Manufacturing Custom Emissions Equipment
Because fuel use is only a part of the picture of improved stove performance, emissions measurements are also necessary. Equipment capable of measuring emissions can cost up to $100 million, with many levels of complexity. There are several high-level labs located around the world that have the ability to test stoves; however, because of the very real need for easy-to-use, inexpensive, and accurate equipment capable of being used by stove projects in the field, Aprovecho Research Center has worked for the past four years to develop a portable emissions testing kit.
The Portable Emissions Measurement System (PEMS) is essentially a laboratory that fits in a suitcase. It uses a hood to collect all of the emissions made during a test, while monitoring levels of CO, CO2, PM and volumetric flow in real time. Collection of methane and particle samples can also be added for carbon credit testing. This emissions collection method is essential for optimizing stove design; direct measurements are required to calculate total emissions accurately, as opposed to indoor air pollution (IAP) measurements (which vary with time, space, and ventilation). The PEMS system collects all the smoke and gases produced during a cooking task, which results in consistent measurements of total emissions.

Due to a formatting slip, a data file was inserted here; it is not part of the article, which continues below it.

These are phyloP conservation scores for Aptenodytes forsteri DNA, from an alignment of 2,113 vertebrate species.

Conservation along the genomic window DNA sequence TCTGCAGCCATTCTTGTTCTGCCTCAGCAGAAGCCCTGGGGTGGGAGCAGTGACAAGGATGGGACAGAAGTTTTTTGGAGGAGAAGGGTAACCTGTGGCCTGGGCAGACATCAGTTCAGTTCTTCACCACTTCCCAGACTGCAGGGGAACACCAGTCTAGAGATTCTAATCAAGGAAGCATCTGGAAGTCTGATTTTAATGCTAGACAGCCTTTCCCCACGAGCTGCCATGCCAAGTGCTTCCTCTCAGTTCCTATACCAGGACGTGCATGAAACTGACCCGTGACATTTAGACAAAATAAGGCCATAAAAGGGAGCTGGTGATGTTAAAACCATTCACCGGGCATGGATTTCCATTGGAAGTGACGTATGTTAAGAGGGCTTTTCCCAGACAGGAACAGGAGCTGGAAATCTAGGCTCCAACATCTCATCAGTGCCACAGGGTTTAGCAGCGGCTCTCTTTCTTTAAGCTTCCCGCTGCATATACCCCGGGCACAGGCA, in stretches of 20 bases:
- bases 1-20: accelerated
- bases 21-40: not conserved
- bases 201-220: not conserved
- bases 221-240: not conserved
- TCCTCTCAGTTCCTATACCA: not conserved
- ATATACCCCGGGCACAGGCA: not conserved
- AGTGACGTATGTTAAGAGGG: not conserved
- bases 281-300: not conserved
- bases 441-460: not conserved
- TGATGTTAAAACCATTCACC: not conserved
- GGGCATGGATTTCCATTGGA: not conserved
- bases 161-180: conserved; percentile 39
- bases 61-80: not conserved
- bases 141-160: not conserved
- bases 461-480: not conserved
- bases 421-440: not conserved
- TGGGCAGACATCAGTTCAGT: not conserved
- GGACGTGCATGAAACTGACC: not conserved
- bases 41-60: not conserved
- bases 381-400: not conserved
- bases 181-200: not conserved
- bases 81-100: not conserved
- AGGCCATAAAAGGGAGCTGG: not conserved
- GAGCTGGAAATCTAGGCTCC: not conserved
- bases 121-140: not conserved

If one does not know how a stove performs, then improvements cannot be made. Small design changes can have dramatic effects on fuel use and emissions. The magic of stove testing is that you can easily optimize your stove design by doing a series of tests. This ensures that your efforts toward dissemination and adoption have a greater chance of success.
The ARC-designed Indoor Air Pollution (IAP) Meter tracks levels of CO and PM. These meters can be hung in a home to measure room concentrations, or worn by a cook to measure personal exposure. Several in-depth studies of IAP levels in homes or test kitchens and actual exposure to the cook have been conducted utilizing the IAP Meters. Measurement of personal exposure is achieved by monitoring smoke levels near the mouth and nose of the user, and is an exciting new development that makes it possible to explore the link between improved stoves and improved health. An extensive field study of exposure paired with research into hospital records in the area can be instrumental in proving the beneficial health impacts of improved stoves.